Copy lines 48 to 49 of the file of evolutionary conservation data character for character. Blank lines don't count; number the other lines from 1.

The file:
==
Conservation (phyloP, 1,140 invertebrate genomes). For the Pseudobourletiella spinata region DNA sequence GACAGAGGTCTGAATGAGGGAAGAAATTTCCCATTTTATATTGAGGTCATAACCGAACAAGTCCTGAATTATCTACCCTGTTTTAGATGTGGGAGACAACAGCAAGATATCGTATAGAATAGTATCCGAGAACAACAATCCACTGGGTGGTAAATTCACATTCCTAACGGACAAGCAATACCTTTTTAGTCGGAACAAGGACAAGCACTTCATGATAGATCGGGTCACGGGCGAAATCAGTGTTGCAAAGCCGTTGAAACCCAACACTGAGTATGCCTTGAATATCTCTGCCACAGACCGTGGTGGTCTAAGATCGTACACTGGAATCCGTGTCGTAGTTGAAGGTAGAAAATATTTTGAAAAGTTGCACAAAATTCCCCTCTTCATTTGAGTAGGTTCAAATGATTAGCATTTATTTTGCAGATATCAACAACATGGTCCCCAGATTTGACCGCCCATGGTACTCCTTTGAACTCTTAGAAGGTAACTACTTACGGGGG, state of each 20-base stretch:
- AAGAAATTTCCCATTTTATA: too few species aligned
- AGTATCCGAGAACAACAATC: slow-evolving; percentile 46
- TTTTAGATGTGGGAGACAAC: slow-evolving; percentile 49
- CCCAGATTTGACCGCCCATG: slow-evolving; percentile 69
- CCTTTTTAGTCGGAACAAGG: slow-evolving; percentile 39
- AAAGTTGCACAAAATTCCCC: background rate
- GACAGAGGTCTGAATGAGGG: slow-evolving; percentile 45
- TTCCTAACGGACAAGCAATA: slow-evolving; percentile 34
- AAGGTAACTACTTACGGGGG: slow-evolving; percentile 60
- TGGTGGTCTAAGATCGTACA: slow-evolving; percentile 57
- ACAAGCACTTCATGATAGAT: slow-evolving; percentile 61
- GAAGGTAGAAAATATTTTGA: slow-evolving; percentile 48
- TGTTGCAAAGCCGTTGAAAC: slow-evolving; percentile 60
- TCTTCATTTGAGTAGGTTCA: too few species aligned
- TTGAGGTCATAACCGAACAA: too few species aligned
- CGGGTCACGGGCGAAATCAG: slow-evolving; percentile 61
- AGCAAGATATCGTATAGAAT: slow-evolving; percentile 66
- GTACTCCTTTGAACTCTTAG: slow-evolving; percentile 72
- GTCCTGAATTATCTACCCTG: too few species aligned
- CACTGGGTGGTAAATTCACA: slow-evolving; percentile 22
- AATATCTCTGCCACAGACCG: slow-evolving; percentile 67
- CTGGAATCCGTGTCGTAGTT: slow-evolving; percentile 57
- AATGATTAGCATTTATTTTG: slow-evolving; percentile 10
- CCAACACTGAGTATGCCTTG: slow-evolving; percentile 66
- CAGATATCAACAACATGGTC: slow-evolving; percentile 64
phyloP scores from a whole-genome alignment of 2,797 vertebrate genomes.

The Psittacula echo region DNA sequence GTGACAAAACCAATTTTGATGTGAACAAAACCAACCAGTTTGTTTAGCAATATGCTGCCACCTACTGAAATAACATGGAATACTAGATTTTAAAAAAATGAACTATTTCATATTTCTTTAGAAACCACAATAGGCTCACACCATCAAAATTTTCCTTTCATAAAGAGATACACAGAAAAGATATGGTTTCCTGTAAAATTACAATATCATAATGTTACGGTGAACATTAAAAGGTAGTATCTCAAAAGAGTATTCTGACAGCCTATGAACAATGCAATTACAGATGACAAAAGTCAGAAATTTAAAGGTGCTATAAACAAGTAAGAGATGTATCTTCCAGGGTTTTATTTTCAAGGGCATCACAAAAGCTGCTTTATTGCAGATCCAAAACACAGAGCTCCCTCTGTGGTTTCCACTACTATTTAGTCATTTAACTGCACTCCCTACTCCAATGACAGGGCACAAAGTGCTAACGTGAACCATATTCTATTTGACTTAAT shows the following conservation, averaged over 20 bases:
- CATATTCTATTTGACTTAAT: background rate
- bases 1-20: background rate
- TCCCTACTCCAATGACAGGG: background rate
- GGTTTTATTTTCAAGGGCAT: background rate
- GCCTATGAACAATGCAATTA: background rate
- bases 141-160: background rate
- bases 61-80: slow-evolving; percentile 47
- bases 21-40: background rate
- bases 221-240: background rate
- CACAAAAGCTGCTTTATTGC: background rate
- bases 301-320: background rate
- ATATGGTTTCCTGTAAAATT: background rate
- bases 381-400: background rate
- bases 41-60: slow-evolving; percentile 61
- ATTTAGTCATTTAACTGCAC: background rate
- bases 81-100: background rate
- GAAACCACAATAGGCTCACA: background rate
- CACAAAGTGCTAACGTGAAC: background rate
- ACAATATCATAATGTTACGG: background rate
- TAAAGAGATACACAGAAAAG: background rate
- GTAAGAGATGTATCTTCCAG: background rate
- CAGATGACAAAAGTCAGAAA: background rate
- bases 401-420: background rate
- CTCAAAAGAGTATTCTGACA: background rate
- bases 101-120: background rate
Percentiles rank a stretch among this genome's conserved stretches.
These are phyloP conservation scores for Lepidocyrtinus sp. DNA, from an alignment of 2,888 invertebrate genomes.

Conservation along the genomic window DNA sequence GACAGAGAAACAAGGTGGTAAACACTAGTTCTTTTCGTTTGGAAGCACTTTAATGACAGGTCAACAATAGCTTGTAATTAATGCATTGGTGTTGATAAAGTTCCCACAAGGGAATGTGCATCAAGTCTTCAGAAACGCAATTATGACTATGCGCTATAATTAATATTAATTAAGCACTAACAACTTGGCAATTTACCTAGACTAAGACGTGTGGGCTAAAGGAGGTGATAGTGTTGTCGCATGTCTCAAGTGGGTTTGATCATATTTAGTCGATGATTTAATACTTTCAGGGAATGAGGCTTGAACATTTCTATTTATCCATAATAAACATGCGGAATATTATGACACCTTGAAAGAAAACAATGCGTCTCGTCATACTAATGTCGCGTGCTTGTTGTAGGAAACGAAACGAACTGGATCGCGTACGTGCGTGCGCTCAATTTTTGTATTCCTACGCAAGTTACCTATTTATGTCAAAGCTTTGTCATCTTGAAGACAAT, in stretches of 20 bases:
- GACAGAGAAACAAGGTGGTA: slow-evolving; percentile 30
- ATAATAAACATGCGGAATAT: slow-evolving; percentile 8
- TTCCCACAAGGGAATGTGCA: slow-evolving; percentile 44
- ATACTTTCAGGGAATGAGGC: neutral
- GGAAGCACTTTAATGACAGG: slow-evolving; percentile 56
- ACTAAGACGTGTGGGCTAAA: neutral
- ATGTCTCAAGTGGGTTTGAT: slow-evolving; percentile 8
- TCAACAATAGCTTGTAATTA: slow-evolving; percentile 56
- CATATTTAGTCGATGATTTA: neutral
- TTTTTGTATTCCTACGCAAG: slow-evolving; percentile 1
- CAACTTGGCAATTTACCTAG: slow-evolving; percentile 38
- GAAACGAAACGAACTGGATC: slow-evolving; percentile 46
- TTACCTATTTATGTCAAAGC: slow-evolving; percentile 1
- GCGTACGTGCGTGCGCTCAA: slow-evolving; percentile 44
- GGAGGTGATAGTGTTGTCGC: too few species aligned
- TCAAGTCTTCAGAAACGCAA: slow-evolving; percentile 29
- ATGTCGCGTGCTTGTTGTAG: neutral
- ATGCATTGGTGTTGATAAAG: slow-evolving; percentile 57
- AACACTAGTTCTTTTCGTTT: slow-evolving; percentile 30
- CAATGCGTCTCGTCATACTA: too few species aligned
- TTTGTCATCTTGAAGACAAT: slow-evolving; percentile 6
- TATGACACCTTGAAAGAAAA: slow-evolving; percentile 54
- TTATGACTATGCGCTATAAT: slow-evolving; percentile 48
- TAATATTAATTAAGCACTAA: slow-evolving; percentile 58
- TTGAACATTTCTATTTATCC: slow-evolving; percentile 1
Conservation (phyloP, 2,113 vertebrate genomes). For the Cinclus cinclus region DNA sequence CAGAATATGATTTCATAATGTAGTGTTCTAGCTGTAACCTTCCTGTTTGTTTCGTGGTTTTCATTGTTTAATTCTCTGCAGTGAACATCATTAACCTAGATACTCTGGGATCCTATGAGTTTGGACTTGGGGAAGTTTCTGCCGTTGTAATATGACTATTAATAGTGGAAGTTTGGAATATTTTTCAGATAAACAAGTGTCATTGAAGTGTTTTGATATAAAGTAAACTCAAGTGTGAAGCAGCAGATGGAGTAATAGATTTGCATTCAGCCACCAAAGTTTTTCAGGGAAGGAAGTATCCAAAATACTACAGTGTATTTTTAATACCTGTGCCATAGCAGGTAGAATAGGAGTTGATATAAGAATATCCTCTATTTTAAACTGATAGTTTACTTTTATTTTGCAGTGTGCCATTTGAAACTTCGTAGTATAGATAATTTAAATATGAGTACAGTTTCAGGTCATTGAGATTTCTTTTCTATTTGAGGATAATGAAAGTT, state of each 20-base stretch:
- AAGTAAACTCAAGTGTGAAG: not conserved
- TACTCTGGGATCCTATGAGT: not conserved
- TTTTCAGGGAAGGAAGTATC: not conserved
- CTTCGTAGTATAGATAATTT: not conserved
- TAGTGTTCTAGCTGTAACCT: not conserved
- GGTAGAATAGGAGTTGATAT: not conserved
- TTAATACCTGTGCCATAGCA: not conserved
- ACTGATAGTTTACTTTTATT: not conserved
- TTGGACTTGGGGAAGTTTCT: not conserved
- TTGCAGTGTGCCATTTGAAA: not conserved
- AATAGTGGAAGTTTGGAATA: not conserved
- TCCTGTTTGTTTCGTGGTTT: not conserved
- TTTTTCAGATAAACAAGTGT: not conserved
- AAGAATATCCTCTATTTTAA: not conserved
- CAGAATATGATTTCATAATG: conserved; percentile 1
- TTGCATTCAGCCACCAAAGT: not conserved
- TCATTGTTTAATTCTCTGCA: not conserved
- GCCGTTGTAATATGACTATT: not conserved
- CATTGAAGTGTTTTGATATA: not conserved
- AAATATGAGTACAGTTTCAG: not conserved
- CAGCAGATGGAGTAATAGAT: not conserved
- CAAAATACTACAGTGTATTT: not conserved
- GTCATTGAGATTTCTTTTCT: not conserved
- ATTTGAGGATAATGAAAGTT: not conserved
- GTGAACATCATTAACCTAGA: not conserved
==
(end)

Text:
- TAAAGAGATACACAGAAAAG: background rate
- GTAAGAGATGTATCTTCCAG: background rate